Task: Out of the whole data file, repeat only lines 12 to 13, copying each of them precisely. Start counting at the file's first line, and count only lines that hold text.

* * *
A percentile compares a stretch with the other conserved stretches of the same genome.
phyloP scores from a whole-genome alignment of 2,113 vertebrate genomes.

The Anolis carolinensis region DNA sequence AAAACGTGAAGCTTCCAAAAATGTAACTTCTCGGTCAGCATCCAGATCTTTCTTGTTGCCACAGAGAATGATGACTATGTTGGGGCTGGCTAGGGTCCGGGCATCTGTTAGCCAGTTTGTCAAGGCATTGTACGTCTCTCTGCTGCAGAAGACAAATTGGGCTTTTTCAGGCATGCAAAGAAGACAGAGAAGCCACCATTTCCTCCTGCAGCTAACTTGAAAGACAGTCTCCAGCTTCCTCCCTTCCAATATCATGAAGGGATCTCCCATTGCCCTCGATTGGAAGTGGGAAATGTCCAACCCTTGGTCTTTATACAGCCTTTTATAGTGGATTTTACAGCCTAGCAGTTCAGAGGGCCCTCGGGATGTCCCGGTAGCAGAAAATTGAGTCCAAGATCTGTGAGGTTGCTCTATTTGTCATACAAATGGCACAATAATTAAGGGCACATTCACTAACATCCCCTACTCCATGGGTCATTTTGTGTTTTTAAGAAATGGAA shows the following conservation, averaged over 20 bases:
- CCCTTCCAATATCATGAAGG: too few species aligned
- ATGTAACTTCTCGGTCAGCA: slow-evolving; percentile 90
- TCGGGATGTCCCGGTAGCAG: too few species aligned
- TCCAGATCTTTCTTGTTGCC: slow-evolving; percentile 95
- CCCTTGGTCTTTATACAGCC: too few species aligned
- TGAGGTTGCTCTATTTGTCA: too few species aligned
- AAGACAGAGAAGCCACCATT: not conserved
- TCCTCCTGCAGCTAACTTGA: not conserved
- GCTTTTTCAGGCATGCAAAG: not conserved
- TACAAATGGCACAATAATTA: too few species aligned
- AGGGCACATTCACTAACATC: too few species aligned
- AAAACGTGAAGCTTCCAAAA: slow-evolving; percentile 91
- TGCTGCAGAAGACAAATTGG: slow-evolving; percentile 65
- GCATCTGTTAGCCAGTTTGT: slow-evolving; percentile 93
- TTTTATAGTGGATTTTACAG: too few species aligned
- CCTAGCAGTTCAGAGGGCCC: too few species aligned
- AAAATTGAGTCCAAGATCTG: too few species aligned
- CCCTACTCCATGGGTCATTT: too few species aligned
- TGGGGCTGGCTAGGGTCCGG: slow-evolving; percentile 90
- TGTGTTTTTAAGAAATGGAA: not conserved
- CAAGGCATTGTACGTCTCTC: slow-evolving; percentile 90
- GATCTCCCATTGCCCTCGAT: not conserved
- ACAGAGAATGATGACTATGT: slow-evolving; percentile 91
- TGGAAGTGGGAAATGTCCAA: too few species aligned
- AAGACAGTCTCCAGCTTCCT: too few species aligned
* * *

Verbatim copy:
- GCTTTTTCAGGCATGCAAAG: not conserved
- TACAAATGGCACAATAATTA: too few species aligned